A description of the celebration of St. George’s Day in 1561 concurs with the vesture of royal chaplains,

"The same 23rd of April, being S. George's day, the festival was kept solemnly at court in this manner. All her Majesty's chapel came through her hall in copes, to the number of thirty, singing, "O God, the Father of Heaven, etc.' the outward court and the gate round that being strewn with green rushes. After, came Mr. Garter and Mr. Norroy, and Master Dean of the chapel, in robes of crimson satin, with a red cross of St. George. And after, eleven Knights of the Garter in their robes. Then came the Queen, soverign of the order, in her robes, and all the guards following in rich coats.”

An observer notes the manner of celebrating divine service in 1560,

"The liturgy was celebrated every day in the chapel with organs and other musical instruments, and the most excellent voices, both of men and children, that could be got in all the kingdom. The gentlemen and children in their surplices, and the priests in copes as often as they attended divine services at the holy altar.”

Likewise, at Canterbury Cathedral, in 1564,

"The Common Prayer daily throughout the year, though there be no Communion, is sung at the Communion-table, standing north and south, where the high altar did stand... The Holy Communion is ministered ordinarily the first Sunday of every month throughout the year... The Priest which ministereth, the Epistler and Gospeller, at that time wear copes"

Copes also featured at coronations, consecrations, and funerals, most notably, Elizabeth’s,

"Gentlemen of the chapel in copes; having the children of the chapel in the middle of their company, in surplices, all of them singing"

It is interesting to read of Puritan complaints about Elizabethan vestments, “These Bishops never appearing publickly but in their rochets, nor officiating otherwise than in copes at the holy altar,” shows one example. Another author writes,

"It is to be lamented that even amongst us who profess the gospel, there were some... who, being deceived with the fair and glittering show of the Babylonish garments, brought them, as Acan did, into the tents of Israel. For why do they command a cope and surplice to be used at the divine service, or a tippet and square cap to be worn daily, but because they think it is of some authority with the people, and bringeth some estimation to their office?"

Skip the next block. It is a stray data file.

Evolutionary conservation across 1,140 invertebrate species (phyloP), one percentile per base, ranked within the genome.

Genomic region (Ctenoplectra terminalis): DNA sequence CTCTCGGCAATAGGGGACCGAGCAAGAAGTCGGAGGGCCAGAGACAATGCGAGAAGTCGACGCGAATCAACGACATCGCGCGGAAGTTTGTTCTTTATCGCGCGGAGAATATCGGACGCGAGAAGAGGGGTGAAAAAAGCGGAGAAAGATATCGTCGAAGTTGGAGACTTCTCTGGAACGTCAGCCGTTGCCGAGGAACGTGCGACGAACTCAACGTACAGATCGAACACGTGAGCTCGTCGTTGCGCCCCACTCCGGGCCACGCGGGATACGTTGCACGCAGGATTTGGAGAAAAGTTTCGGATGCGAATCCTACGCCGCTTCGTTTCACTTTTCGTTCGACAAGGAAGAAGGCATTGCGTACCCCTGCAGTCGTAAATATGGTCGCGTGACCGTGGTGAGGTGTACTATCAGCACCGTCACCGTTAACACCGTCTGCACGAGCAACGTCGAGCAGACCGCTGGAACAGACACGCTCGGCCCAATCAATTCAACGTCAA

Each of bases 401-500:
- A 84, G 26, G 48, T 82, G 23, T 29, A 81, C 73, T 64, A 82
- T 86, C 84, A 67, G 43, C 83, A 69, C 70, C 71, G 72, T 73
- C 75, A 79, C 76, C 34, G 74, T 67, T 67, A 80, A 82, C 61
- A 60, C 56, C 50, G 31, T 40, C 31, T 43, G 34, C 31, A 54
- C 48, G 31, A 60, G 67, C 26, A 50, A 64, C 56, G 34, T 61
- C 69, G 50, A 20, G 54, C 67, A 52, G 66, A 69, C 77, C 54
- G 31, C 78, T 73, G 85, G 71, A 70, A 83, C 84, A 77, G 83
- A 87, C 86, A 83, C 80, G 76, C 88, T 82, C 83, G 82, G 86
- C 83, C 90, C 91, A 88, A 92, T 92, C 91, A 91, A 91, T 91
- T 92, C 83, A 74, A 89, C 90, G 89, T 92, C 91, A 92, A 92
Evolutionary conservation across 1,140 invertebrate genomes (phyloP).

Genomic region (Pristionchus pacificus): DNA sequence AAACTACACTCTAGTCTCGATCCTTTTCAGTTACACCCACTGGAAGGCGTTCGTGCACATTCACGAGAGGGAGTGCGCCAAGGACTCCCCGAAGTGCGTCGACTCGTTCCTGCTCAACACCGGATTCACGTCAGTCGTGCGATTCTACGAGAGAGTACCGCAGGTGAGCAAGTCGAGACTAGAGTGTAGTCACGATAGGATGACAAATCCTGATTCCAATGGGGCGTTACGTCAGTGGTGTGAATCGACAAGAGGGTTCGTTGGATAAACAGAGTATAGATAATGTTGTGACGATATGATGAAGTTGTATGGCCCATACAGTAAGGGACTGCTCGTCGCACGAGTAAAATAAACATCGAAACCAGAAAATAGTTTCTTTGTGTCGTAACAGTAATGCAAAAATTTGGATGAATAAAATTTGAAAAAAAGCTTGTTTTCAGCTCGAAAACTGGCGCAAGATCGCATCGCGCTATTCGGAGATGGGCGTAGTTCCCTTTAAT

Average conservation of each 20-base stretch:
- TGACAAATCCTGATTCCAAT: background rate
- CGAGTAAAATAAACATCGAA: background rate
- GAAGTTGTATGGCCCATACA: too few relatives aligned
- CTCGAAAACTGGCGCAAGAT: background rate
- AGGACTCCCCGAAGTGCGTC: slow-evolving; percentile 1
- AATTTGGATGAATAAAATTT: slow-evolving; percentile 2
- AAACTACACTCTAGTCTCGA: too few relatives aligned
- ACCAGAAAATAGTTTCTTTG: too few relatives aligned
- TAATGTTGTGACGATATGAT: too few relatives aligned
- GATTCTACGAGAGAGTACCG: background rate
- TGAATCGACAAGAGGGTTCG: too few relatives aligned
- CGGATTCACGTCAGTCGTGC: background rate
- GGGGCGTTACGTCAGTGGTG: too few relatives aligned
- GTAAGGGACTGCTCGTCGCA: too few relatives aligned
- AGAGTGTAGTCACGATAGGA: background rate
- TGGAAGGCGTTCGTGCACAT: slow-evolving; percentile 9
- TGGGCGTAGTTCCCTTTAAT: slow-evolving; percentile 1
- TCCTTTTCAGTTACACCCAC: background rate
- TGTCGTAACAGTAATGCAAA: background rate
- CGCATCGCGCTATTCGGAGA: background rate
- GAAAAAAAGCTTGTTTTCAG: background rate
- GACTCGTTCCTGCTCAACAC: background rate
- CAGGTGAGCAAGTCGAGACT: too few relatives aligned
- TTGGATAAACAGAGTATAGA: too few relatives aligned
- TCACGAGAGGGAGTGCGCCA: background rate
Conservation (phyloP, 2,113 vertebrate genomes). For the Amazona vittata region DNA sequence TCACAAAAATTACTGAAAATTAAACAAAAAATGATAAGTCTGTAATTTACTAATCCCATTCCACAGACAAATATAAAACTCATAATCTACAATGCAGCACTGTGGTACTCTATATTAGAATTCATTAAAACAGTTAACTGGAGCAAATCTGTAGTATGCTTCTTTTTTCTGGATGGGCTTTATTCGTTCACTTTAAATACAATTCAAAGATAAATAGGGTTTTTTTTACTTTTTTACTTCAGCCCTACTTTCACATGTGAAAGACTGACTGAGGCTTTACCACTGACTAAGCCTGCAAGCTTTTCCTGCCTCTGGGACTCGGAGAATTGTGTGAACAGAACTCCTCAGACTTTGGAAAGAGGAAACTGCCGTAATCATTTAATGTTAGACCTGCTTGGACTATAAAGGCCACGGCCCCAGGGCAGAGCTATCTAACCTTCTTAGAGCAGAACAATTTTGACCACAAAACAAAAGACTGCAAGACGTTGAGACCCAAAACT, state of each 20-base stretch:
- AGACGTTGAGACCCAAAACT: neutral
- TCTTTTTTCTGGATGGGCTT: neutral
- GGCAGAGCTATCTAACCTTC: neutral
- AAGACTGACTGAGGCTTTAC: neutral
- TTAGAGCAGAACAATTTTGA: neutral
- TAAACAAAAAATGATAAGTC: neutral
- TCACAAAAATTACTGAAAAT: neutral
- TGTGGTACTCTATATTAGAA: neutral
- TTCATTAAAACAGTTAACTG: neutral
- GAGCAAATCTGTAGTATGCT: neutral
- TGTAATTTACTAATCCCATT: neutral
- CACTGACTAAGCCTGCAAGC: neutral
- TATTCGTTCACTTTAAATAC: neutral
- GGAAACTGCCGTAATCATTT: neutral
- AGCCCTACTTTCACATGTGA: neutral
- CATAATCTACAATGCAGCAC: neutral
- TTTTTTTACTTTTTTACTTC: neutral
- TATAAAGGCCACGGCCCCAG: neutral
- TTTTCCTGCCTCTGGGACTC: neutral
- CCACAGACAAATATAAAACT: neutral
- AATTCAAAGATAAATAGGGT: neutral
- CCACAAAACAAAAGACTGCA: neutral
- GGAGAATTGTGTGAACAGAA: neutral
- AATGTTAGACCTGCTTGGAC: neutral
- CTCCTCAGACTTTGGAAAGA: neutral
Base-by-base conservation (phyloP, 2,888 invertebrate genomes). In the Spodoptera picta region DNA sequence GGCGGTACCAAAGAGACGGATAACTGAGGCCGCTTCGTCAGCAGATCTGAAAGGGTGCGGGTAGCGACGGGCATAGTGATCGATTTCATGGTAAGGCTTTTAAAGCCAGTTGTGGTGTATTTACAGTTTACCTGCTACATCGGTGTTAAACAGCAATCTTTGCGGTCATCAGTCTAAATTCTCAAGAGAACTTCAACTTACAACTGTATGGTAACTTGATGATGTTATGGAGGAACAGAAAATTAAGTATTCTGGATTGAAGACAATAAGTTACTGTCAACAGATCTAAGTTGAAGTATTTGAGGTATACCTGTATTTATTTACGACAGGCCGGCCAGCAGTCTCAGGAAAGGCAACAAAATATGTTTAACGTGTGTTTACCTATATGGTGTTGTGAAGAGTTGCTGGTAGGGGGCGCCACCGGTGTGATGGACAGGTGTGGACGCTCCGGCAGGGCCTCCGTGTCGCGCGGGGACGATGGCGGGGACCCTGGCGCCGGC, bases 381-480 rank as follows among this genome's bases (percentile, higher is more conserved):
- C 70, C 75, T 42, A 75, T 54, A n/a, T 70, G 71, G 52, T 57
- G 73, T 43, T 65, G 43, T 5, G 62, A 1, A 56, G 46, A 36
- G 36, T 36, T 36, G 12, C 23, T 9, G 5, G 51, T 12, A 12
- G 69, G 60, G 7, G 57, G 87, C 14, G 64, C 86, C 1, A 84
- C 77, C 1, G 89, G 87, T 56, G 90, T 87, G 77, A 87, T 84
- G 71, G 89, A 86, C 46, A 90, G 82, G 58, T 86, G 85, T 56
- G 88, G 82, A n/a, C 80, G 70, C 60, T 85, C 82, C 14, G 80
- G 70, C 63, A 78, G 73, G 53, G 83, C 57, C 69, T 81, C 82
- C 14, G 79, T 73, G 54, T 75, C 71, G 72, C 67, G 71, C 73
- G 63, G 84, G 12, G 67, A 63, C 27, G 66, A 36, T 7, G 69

It seems the Puritans at the Savoy Conference thought the rubric authorized Eucharistic vestments,

"Forasmuch as this rubric seemeth to bring back the cope, alb, &c. and other vestments forbidden by the Common-prayer book and so our reasons alleged against ceremonies under our eighteenth general exception; we desire it to be wholly left out"

In relation to this point, I have found a few references to albs being worn, especially at episcopal consecrations, such as that of the enthronement of Bishop Walton in 1660. However, the evidence is scant and I generally think the Puritans were mistaken in their interpretation of the Rubric. However, I could be wrong and if anyone has contrary evidence, please present it to me. I did find this reference in 1566, “You think that the small number can excuse them: as who they say were so few as you would have them seem to be. Cope, surplice, starch-bread, gospellers, pistlers, kneeling at Communion, crossing at baptism, baptism of [by] women, cap, tippet, and gown. Item, by authority of Parliament, albs, altars, vestments, &c,” and another from the same year, “By the former Book of King Edward (whereto the Act of Parliament referreth us) an alb is appointed with a vestment, for a cope, for the administration of the Sacrament, and in some places the priest at this weareth an alb.”

Puritans during Elizabeth’s reign shared in their contempt for copes and all ecclesiastical vesture,

“In the second volume of the Homilies it is said thus: that the costly and manifold furniture of vestments of late used in the Church is Jewish, and maketh us the more willing (in such apparel of Christians) to become Jewish. If I do so subscribe to this, how can I subscribe to the ceremonies in the cathedral churches, where they have priest, deacon, and sub-deacon in copes and vestments, all as before?”